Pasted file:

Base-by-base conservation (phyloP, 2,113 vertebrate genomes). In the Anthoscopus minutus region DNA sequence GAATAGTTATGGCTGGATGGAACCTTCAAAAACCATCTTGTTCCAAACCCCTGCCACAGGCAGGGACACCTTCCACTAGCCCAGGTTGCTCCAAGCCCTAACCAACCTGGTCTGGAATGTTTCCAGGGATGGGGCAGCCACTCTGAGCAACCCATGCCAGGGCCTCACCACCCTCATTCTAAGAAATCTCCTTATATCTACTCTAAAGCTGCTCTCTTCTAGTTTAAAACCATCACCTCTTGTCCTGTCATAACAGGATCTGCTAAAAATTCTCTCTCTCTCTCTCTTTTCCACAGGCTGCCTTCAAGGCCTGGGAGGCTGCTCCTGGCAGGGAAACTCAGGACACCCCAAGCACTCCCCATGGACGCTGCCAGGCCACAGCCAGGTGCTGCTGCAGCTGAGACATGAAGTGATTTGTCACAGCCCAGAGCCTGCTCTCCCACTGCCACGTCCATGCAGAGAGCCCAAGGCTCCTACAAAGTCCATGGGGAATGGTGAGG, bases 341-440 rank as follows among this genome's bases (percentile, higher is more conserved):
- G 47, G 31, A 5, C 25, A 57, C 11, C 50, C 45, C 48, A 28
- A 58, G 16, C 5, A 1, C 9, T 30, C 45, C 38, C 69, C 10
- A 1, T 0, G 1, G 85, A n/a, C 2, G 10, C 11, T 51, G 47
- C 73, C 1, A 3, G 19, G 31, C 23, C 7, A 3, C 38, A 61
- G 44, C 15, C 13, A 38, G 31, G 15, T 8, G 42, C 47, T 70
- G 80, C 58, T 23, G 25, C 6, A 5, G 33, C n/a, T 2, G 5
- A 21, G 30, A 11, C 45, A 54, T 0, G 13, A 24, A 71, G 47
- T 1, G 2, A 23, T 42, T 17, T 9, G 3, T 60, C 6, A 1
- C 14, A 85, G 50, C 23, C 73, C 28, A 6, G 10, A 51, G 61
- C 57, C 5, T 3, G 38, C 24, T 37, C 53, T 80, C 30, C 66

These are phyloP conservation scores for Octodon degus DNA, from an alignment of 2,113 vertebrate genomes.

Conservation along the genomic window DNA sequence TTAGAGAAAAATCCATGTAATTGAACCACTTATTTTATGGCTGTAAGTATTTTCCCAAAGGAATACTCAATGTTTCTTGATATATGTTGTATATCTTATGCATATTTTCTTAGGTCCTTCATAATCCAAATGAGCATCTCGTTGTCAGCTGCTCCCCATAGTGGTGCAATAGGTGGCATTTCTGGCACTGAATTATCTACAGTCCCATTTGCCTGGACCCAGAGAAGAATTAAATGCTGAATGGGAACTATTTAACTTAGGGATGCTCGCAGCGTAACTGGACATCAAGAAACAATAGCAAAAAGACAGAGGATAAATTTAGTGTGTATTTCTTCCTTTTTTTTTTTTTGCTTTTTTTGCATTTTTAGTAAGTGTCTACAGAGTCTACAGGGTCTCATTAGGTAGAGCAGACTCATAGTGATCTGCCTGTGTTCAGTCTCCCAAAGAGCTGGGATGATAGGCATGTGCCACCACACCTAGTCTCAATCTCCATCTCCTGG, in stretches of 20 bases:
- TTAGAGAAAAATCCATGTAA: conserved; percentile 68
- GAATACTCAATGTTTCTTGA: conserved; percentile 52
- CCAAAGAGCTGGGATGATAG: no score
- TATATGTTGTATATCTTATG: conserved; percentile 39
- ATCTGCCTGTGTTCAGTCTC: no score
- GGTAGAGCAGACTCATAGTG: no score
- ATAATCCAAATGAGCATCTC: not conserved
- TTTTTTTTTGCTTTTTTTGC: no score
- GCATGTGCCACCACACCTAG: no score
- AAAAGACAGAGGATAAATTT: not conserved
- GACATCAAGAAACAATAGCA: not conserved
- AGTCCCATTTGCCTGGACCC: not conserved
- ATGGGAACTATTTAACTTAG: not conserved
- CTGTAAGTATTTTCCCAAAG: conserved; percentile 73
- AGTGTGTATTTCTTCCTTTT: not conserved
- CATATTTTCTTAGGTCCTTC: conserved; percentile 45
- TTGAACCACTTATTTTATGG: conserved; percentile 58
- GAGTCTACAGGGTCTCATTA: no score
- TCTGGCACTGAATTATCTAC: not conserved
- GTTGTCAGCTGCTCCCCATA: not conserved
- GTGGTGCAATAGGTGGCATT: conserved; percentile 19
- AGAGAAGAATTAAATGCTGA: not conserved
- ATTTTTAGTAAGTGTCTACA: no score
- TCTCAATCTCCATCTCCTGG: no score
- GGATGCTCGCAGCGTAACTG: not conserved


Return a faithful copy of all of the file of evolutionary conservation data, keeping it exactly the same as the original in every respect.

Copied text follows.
Base-by-base conservation (phyloP, 2,113 vertebrate genomes). In the Anthoscopus minutus region DNA sequence GAATAGTTATGGCTGGATGGAACCTTCAAAAACCATCTTGTTCCAAACCCCTGCCACAGGCAGGGACACCTTCCACTAGCCCAGGTTGCTCCAAGCCCTAACCAACCTGGTCTGGAATGTTTCCAGGGATGGGGCAGCCACTCTGAGCAACCCATGCCAGGGCCTCACCACCCTCATTCTAAGAAATCTCCTTATATCTACTCTAAAGCTGCTCTCTTCTAGTTTAAAACCATCACCTCTTGTCCTGTCATAACAGGATCTGCTAAAAATTCTCTCTCTCTCTCTCTTTTCCACAGGCTGCCTTCAAGGCCTGGGAGGCTGCTCCTGGCAGGGAAACTCAGGACACCCCAAGCACTCCCCATGGACGCTGCCAGGCCACAGCCAGGTGCTGCTGCAGCTGAGACATGAAGTGATTTGTCACAGCCCAGAGCCTGCTCTCCCACTGCCACGTCCATGCAGAGAGCCCAAGGCTCCTACAAAGTCCATGGGGAATGGTGAGG, bases 341-440 rank as follows among this genome's bases (percentile, higher is more conserved):
- G 47, G 31, A 5, C 25, A 57, C 11, C 50, C 45, C 48, A 28
- A 58, G 16, C 5, A 1, C 9, T 30, C 45, C 38, C 69, C 10
- A 1, T 0, G 1, G 85, A n/a, C 2, G 10, C 11, T 51, G 47
- C 73, C 1, A 3, G 19, G 31, C 23, C 7, A 3, C 38, A 61
- G 44, C 15, C 13, A 38, G 31, G 15, T 8, G 42, C 47, T 70
- G 80, C 58, T 23, G 25, C 6, A 5, G 33, C n/a, T 2, G 5
- A 21, G 30, A 11, C 45, A 54, T 0, G 13, A 24, A 71, G 47
- T 1, G 2, A 23, T 42, T 17, T 9, G 3, T 60, C 6, A 1
- C 14, A 85, G 50, C 23, C 73, C 28, A 6, G 10, A 51, G 61
- C 57, C 5, T 3, G 38, C 24, T 37, C 53, T 80, C 30, C 66

These are phyloP conservation scores for Octodon degus DNA, from an alignment of 2,113 vertebrate genomes.

Conservation along the genomic window DNA sequence TTAGAGAAAAATCCATGTAATTGAACCACTTATTTTATGGCTGTAAGTATTTTCCCAAAGGAATACTCAATGTTTCTTGATATATGTTGTATATCTTATGCATATTTTCTTAGGTCCTTCATAATCCAAATGAGCATCTCGTTGTCAGCTGCTCCCCATAGTGGTGCAATAGGTGGCATTTCTGGCACTGAATTATCTACAGTCCCATTTGCCTGGACCCAGAGAAGAATTAAATGCTGAATGGGAACTATTTAACTTAGGGATGCTCGCAGCGTAACTGGACATCAAGAAACAATAGCAAAAAGACAGAGGATAAATTTAGTGTGTATTTCTTCCTTTTTTTTTTTTTGCTTTTTTTGCATTTTTAGTAAGTGTCTACAGAGTCTACAGGGTCTCATTAGGTAGAGCAGACTCATAGTGATCTGCCTGTGTTCAGTCTCCCAAAGAGCTGGGATGATAGGCATGTGCCACCACACCTAGTCTCAATCTCCATCTCCTGG, in stretches of 20 bases:
- TTAGAGAAAAATCCATGTAA: conserved; percentile 68
- GAATACTCAATGTTTCTTGA: conserved; percentile 52
- CCAAAGAGCTGGGATGATAG: no score
- TATATGTTGTATATCTTATG: conserved; percentile 39
- ATCTGCCTGTGTTCAGTCTC: no score
- GGTAGAGCAGACTCATAGTG: no score
- ATAATCCAAATGAGCATCTC: not conserved
- TTTTTTTTTGCTTTTTTTGC: no score
- GCATGTGCCACCACACCTAG: no score
- AAAAGACAGAGGATAAATTT: not conserved
- GACATCAAGAAACAATAGCA: not conserved
- AGTCCCATTTGCCTGGACCC: not conserved
- ATGGGAACTATTTAACTTAG: not conserved
- CTGTAAGTATTTTCCCAAAG: conserved; percentile 73
- AGTGTGTATTTCTTCCTTTT: not conserved
- CATATTTTCTTAGGTCCTTC: conserved; percentile 45
- TTGAACCACTTATTTTATGG: conserved; percentile 58
- GAGTCTACAGGGTCTCATTA: no score
- TCTGGCACTGAATTATCTAC: not conserved
- GTTGTCAGCTGCTCCCCATA: not conserved
- GTGGTGCAATAGGTGGCATT: conserved; percentile 19
- AGAGAAGAATTAAATGCTGA: not conserved
- ATTTTTAGTAAGTGTCTACA: no score
- TCTCAATCTCCATCTCCTGG: no score
- GGATGCTCGCAGCGTAACTG: not conserved